Strangelings, Baker’s Revolt / Moving People, The History Men

Review in Issue 16-3/4 | Autumn 2004

The Strangelings' show is a yeasty street theatre piece that follows a group of Marxist bakers in their attempts to lead a revolution in our culinary and social habits, proudly proclaiming the liberation slogan of ‘I'm a Baker!' Although not even a dozen-strong they seem like more as they wrestle with flour, yeast, water, sugar, salt and oil, the ingredients needed to free us from the tyranny of the white sliced loaf, symbol of capitalist oppression. The show is built around two large ‘props'. First a large white van, from which pours staging, props and a revolutionary soundtrack. Onto the staging launch our bakers: flipping, juggling and balancing their way through the narrative. The second is a long zip-wire, on which a torpedo bread-roll hangs, along which our bakers will attempt to storm the mansion.

One brawny baker affixes a TV aerial to link to other bakers around the country and the signal is projected onto a stage atop the van. Then in a denouement of evocative pathos a brave baker is struck down. At this moment, the crowd falls silent and from the distance emerge a brass band solemnly playing Dvorak's Largo (the ‘Hovis theme'); an uneasy mix of laughter and sadness ripples through the audience. From this point on the game is up and with our dead baker buried in a loaf tin, the others disappear into the crowd leaving us to go forth and bake our daily bread. Packed full of wheaty-goodness – best served with tea and jam. Delicious.

Moving People's Jo Smith started her puppet career with Faulty Optic and the heritage is clearly visible, while the work is equally rewarding. With the puppets being constructed from a variety of found and secondhand objects, the narratives have a sense of emerging out of a stream of junk consciousness. This show comes in two parts, a promenade 'collection of data' and a theatre-based sequence of vignettes. What ties it together are the beautiful grey-blue 'boffin' puppets and their silent cataloguing of the human race, asking such questions as 'How wide is your smile? How long is your face? How big is your heart?'. As promenade characters, they have that pleasant invasive quality that people find hard to resist.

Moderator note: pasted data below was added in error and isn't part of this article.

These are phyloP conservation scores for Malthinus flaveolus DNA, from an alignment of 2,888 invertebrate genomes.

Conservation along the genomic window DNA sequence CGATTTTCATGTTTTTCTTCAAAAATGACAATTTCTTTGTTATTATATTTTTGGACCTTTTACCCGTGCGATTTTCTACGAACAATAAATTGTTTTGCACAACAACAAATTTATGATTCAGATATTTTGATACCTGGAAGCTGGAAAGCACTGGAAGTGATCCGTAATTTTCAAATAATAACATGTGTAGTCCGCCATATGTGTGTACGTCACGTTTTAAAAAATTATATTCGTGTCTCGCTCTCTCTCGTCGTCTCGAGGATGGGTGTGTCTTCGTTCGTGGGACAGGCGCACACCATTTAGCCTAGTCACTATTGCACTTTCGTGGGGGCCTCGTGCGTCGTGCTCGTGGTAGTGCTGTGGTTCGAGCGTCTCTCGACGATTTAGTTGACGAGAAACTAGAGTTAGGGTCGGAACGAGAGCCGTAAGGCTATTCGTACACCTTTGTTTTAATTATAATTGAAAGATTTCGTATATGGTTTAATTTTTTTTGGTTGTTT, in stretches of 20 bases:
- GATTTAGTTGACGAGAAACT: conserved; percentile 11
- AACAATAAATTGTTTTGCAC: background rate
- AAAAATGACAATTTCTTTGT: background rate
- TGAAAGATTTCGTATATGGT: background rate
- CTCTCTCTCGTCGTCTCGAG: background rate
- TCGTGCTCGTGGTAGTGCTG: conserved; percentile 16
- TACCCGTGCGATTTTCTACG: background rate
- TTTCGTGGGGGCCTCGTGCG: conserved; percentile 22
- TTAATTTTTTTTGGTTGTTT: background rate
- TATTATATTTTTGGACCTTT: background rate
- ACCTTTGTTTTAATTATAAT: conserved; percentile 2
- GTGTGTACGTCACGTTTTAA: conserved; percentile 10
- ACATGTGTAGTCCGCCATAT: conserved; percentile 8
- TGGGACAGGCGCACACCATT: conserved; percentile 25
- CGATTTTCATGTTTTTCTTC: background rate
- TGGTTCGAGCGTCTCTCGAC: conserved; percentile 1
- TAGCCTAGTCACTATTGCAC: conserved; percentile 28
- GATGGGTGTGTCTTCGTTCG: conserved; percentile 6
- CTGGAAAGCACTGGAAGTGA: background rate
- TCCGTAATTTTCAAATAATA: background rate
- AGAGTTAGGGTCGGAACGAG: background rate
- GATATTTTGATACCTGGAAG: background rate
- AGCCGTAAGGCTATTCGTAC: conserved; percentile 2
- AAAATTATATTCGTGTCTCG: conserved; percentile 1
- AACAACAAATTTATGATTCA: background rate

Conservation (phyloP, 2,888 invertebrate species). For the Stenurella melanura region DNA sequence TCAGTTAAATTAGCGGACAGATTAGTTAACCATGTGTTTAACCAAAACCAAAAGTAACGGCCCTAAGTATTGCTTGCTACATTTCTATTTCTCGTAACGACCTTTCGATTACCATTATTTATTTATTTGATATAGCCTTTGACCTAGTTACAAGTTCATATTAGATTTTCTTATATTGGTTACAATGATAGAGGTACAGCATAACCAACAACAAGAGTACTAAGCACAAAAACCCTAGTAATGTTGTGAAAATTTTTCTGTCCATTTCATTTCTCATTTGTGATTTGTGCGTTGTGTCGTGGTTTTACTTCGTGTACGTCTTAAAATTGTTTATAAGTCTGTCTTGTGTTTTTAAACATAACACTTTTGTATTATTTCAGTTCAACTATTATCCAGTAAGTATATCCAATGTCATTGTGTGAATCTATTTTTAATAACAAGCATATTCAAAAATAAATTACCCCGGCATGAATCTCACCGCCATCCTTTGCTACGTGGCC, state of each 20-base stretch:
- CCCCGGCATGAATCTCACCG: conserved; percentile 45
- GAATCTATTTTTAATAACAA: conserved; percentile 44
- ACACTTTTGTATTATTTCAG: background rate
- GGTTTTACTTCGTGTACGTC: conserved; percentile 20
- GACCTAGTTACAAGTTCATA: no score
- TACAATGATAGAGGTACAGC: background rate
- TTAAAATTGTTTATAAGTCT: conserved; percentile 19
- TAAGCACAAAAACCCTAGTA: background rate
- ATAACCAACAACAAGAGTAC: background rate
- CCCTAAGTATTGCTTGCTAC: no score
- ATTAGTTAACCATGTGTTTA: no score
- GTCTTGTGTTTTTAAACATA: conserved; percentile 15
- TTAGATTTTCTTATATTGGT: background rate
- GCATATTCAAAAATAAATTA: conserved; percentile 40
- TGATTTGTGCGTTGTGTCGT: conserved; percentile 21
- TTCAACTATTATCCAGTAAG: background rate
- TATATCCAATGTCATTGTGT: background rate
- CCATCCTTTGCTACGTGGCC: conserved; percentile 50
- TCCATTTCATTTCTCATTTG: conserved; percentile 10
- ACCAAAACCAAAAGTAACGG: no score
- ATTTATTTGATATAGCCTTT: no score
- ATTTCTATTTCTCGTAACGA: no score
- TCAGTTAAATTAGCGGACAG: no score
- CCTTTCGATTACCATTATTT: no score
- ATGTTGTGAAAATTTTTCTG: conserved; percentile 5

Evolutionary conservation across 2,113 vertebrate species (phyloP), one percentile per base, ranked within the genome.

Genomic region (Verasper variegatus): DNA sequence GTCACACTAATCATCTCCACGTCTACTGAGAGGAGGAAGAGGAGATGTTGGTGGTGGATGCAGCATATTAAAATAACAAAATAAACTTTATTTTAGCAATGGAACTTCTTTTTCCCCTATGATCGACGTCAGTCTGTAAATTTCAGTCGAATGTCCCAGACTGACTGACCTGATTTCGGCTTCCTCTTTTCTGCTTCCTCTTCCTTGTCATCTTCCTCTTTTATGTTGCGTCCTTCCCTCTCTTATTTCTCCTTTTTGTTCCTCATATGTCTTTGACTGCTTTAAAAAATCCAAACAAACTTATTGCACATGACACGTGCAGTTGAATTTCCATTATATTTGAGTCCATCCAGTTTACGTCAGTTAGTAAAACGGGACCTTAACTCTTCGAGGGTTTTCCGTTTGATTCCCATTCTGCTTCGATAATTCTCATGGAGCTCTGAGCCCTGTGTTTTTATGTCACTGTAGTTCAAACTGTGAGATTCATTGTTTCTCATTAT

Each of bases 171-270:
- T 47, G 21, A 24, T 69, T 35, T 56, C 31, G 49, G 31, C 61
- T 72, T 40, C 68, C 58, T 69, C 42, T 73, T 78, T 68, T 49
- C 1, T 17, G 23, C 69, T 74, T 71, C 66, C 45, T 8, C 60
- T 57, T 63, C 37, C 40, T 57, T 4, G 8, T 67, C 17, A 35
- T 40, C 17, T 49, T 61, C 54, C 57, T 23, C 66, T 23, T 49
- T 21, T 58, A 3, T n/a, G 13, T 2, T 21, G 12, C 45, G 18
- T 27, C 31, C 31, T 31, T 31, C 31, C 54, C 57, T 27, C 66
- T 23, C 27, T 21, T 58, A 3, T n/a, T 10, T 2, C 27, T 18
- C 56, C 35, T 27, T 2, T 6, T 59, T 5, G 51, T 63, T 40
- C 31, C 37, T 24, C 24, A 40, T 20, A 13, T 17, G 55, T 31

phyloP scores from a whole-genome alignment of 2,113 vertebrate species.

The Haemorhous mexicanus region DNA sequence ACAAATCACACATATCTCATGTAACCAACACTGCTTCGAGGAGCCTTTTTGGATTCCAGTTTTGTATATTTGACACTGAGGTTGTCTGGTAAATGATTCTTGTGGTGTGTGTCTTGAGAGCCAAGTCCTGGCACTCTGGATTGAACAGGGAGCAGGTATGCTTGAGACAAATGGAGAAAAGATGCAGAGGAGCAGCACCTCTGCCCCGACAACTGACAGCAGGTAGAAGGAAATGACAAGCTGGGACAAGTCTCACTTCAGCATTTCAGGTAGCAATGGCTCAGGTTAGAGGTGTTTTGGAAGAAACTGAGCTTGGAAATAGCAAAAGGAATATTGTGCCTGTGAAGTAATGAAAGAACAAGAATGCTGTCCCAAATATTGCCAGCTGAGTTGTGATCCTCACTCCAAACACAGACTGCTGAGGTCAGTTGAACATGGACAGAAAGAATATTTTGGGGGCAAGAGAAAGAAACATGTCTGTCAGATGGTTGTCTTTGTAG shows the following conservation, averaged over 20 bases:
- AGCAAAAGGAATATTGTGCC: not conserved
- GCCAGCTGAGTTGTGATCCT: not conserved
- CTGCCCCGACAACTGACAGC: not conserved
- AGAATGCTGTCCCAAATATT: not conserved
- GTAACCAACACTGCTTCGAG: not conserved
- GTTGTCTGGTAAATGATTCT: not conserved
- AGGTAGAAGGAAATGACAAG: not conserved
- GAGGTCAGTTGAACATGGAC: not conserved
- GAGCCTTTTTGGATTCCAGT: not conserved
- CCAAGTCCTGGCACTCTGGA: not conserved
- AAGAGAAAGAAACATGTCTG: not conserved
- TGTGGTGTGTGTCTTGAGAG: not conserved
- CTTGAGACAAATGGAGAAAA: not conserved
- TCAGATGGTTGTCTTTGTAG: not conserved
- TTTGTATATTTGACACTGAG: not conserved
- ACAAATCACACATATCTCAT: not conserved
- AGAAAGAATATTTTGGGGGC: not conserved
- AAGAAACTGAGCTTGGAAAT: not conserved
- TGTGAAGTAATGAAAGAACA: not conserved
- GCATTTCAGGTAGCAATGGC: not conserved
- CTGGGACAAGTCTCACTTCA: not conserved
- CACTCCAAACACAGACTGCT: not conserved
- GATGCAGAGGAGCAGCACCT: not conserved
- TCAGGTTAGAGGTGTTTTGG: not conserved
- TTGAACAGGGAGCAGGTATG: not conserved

In the theatre-based piece they emerge and measure both the audience and a small skeletal primate, who kicks against captivity by invading the audience. From this then emerge two further vignettes – a rich man / poor man scenario and a forcefed turkey revolting against his captor. Each of these straddles comedy and pathos, allowing them to avoid being overly didactic or dry, but clearly emerging out of social issues. What this reminds me is how simple ideas can be, and how rewarding they are when carried off. It also highlights the pleasure to be found in puppetry, how it can salve the adult heart and leave you feeling lighter and more peaceful.

Presenting Artists

South Hill Park

Date Seen
  1. Jul 2004

This article in the magazine

Issue 16-3/4
p. 29